> "What this means is that scheduling can now have a
> presence on the [World Wide] Web. It's important because
> it could change the way people use the Internet," said
> a source close to the IETF.
Gotta love those masked "representatives from IETF" folks -- do they fly
around in unmarked black choppers? What conspiracies we weave when first we
conceive to standardize...
Not particularly web-related, but of interest to us, I'd imagine.
> Among the proposals under consideration by the IETF are
> the MHS Alliance Calendaring & Scheduling Interoperability
> Protocol, the XAPIA X.400 standard, the University of
> Washington's Chronos, Versit's vCalendar and Lotus'
> Internet Calendar Access Protocol.
> A MIME standard developed by Microsoft is also reportedly
> in the works.
July 18, 1996 6:15 PM ET * PCWEEK
Netscape to host Internet calendaring summit
By _Lisa Nadile_
Netscape Communications Corp. next week will host IBM, Microsoft Corp., Lotus
Development Corp., Campbell Services Inc., and other developers of
calendaring and scheduling software at an Internet protocol summit, sources
said. Representatives from the IETF are also expected to attend.
Netscape, of Mountain View, Calif., declined to comment on the July 24
meeting, as did the other vendors.
The calendaring and scheduling protocols that the Internet Engineering Task
Force and the vendors are currently building will enable users to exchange
data between scheduling systems, regardless of vendor.
They will also allow the exchange of server-to-server calendaring data. For
example, servers could automatically query calendar events and check schedules
for free or busy time. The new standards will also let users mix and match
vendor client and server applications.
"What this means is that scheduling can now have a presence on the [World
Wide] Web. It's important because it could change the way people use the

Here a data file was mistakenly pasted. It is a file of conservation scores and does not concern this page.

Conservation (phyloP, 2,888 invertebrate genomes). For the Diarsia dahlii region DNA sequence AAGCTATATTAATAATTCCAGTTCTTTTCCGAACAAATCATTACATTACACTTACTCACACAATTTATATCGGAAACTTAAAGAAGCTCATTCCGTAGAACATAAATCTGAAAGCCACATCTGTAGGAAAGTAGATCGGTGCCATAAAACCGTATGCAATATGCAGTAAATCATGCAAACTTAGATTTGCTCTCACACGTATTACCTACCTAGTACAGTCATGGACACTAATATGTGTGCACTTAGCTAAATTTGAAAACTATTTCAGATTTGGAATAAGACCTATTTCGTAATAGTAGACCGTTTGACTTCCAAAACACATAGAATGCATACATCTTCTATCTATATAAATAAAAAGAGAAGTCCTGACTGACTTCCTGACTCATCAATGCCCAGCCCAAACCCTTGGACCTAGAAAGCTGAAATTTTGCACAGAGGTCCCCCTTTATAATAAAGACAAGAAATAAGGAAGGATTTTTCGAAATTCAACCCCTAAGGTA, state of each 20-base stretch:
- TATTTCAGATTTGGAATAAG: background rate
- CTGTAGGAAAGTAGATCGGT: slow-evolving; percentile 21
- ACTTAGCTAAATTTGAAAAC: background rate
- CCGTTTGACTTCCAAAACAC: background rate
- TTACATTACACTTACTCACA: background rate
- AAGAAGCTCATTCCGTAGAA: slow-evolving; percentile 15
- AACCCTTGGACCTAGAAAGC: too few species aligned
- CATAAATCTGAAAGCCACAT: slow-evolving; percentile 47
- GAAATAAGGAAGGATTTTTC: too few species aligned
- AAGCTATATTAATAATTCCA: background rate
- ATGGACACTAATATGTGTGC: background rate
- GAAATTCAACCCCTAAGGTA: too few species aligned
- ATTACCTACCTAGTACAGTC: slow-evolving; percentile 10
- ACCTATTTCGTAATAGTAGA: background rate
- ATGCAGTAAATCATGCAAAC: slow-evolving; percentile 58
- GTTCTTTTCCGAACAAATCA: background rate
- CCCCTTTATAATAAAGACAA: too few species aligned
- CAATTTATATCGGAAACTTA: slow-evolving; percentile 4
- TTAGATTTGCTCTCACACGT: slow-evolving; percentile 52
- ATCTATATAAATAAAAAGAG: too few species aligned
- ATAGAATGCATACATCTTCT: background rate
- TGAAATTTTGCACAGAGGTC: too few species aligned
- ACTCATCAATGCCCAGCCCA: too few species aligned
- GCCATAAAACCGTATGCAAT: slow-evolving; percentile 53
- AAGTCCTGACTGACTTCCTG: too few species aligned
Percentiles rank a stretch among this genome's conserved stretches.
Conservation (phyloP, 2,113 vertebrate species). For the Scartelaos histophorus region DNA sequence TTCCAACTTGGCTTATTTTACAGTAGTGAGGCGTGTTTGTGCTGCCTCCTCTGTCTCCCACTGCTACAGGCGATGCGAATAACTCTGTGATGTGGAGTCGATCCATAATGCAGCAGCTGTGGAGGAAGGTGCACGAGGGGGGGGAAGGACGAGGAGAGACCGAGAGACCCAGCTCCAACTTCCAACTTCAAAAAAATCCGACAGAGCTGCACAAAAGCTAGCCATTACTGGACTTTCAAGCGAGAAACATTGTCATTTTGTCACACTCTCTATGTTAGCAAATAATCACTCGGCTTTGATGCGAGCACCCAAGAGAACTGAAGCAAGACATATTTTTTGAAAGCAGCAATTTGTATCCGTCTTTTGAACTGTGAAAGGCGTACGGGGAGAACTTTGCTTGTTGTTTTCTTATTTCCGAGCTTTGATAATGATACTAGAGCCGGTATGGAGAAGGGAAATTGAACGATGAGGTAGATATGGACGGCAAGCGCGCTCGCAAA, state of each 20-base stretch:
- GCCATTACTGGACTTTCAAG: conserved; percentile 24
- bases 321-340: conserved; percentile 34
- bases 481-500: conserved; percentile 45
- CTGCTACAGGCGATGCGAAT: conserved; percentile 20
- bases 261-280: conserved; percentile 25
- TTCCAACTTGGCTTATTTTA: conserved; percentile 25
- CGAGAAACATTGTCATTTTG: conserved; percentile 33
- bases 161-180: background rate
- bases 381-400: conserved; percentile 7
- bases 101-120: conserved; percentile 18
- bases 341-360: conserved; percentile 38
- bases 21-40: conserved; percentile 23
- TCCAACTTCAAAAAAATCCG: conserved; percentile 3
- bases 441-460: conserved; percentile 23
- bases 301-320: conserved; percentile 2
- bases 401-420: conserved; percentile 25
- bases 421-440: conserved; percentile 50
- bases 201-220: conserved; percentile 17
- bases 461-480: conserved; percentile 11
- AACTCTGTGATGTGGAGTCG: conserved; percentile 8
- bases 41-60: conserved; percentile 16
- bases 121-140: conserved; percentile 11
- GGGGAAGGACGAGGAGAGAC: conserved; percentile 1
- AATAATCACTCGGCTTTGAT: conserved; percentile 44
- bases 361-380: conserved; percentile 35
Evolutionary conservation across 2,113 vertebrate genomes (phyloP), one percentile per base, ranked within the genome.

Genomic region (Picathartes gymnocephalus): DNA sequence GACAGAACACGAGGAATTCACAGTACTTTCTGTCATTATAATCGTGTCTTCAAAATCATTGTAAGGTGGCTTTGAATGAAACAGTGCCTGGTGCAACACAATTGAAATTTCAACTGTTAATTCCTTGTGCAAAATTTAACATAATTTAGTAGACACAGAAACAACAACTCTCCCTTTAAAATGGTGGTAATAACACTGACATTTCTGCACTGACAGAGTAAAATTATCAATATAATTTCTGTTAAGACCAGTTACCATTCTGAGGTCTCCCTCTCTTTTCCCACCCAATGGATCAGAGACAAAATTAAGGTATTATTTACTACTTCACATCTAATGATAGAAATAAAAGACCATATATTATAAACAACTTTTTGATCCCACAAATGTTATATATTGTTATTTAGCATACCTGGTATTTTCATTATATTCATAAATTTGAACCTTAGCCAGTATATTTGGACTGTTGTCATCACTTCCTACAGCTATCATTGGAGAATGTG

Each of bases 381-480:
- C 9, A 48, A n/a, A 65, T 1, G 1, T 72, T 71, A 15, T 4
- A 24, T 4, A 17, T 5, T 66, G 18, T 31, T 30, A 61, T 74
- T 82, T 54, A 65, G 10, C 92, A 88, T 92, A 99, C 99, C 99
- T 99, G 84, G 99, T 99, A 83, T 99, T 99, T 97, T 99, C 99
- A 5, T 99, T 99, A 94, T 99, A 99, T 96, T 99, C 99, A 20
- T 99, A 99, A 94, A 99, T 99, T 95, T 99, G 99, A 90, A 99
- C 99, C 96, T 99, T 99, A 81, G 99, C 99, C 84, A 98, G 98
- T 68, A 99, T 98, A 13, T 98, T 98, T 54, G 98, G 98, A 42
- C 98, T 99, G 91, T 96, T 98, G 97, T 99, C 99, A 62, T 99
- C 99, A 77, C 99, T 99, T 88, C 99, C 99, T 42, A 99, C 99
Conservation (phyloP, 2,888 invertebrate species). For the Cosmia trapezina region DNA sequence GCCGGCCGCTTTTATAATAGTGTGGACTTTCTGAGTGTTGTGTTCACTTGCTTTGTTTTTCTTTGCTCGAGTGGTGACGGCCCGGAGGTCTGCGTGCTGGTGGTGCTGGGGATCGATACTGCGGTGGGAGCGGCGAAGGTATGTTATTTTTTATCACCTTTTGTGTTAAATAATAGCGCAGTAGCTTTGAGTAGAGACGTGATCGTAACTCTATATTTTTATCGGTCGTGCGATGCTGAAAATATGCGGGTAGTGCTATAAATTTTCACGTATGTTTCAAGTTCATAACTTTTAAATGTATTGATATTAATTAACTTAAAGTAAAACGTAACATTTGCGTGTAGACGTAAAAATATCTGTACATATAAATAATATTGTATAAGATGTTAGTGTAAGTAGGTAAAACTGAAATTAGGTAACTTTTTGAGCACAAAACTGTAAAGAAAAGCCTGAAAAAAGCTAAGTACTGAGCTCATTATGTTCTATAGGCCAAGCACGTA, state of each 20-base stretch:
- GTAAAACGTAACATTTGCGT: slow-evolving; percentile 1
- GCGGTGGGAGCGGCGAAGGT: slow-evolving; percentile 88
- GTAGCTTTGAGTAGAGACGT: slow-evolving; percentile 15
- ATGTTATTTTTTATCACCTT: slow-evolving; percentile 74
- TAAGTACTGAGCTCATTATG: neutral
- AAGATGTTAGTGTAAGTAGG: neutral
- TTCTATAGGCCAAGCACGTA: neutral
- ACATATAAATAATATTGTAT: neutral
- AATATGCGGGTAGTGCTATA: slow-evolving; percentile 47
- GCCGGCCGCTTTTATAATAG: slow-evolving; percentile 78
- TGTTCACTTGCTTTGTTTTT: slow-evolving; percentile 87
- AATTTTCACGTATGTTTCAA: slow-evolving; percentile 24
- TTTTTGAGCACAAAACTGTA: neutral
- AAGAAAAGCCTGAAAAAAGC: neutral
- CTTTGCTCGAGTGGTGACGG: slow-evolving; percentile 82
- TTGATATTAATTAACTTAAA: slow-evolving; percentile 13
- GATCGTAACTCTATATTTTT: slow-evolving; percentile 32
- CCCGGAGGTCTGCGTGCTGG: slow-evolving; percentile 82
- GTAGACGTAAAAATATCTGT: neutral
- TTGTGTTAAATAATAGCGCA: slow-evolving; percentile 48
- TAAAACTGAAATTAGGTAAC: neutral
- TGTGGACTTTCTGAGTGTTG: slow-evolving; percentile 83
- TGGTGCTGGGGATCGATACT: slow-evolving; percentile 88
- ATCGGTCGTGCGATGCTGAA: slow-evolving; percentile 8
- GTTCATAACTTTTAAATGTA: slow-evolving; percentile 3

Internet," said a source close to the IETF. "People will be able to use their
calendaring program to schedule business meetings and personal appointments
such as doctors visits."
The standards potentially could work with any application involving
scheduling, such as contact- or project-management software.
Among the proposals under consideration by the IETF are the MHS Alliance
Calendaring & Scheduling Interoperability Protocol, the XAPIA X.400 standard,
the University of Washington's Chronos, Versit's vCalendar and Lotus' Internet
Calendar Access Protocol.
A MIME standard developed by Microsoft is also reportedly in the works.
Work by Phase2 Software and Campbell Services is also expected to have a
strong lobby at next week's meeting, according to sources.
Other vendors invited to the meeting include Apple Computer Inc., Novell
Inc., TeamWare, Starfish Software Inc., NetManage Inc. and Sun Microsystems
Vendors' interest in such standards is high, said another source.
"I think companies know that a standard is in their best interests," the
source said. "There is always a worry that opening things up this much will
cause somebody to lose market share, but in the long run we'll see scheduling
applications benefit because they'll be useful to a greater number of people
and they'll be more relevant," he said.
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